F.E.C., P.N.C., E.C., D.C., S.C.Z.C. (The Third to Fifth Applicants are Minors Suing by their Next Firend P.N.C.) v Minister for Justice and Equality

JurisdictionIreland
CourtCourt of Appeal (Ireland)
JudgeMs. Justice Faherty
Judgment Date16 April 2021
Neutral Citation[2021] IECA 119
Docket NumberAppeal Number: 2017/376
Date16 April 2021

[2021] IECA 119

THE COURT OF APPEAL

Whelan J.

Faherty J.

Collins J.

Appeal Number: 2017/376

Between/
F.E.C., P.N.C., E.C., D.C., S.C.Z.C. (The Third to Fifth Applicants are Minors Suing by their Next Firend P.N.C.)
Appellants/Applicants
and
Minister for Justice and Equality
Respondent

Judicial review – Revocation – Deportation order – Appellants seeking leave to apply for judicial review of the respondent’s decision to refuse to revoke a deportation order – Whether it was arguable that the decision not to revoke the deportation order was unlawful

Facts: The appellants appealed to the Court of Appeal against the refusal of the High Court (Mac Eochaidh J), by judgment dated 25 July 2016 and order perfected on 26 July 2016, to grant them leave to apply for judicial review of the decision of the respondent, the Minister for Justice and Equality, dated 6 October 2015 to refuse to revoke a deportation order made in respect of the first appellant in 2005. The appellants advanced three bases upon which they contended that it was arguable, to the requisite threshold, that the decision not to revoke the first appellant’s deportation order was unlawful, and that in refusing leave for judicial review, the High Court judge erred. The appellants wished to argue, if leave for judicial review was obtained, that in arriving at her decision, the Minister did not properly weigh the best interests of the children (grounds 1 and 3 of the statement of grounds). It was pleaded that in circumstances where the first and second appellants were in the same situation in all respects except for their sex, the difference in the treatment afforded them breached the prohibition on discrimination contained in Article 14 of the European Convention on Human Rights (ground 2 of the statement of grounds). It was asserted that the fifth appellant would be deprived of the genuine enjoyment of the substance of his EU citizenship rights if his de facto father (the first appellant) was deported (ground 5 of the statement of grounds).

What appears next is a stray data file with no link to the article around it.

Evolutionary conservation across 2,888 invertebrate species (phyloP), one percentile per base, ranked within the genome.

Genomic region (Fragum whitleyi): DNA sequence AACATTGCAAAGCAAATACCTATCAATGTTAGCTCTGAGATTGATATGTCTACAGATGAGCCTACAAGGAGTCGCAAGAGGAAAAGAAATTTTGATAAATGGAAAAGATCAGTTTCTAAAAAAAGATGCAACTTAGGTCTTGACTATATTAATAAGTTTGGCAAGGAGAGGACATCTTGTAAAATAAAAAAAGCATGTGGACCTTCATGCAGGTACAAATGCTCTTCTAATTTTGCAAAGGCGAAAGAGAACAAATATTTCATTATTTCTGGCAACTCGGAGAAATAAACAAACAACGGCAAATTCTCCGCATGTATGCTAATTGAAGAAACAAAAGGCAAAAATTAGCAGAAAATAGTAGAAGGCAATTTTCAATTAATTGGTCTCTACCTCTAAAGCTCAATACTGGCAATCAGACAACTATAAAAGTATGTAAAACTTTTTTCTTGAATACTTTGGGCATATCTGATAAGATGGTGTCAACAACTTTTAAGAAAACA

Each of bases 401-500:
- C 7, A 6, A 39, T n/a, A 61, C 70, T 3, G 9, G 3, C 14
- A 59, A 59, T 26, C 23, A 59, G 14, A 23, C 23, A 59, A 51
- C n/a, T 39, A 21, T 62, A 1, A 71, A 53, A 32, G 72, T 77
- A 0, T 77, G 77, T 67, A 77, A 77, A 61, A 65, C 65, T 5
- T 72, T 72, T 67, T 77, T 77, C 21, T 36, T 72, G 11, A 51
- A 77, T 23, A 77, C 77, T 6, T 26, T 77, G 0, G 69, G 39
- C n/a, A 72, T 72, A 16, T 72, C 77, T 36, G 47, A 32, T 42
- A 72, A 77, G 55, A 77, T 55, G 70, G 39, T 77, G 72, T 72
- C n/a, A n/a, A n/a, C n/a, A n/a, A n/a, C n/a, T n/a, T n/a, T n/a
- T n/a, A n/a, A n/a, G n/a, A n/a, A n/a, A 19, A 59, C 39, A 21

Held by Faherty J that she did not find that substantial grounds had been established to render it arguable that a “fair balance”, as referred to at para. 121 of Jeunesse v The Netherlands (App. No. 127/38/10) (2015) 60 E.H.R.R. 17, was not struck as far as the best interests of the third to fifth appellants were concerned. She held that grounds 1 and 3 of the statement of grounds had not been established to the requisite threshold for leave for judicial review to be granted. She found that substantial grounds had not been established for the appellants to argue in judicial review that the best interests of the children were not considered. Given that finding, and that the Minister was entitled to take account of the first appellant’s immigration history, she held that the discrimination ground relied on must also be considered not to satisfy the requisite substantial grounds threshold for leave for judicial review to be granted. She held that in the absence of any case having been made that the fifth appellant would as a matter of fact have to leave the State if the first appellant was deported, the decision-maker was not required to conduct the analysis mandated by the CJEU in the Zambrano line of jurisprudence (Ruiz Zambrano v Office national del’emploi (ONEm) (Case C-34/09) [2011] E.C.R. I-1177). In the circumstances, she held that the substantial grounds pursuant to ground 5 of the statement of grounds had not been established such as to warrant the grant of leave.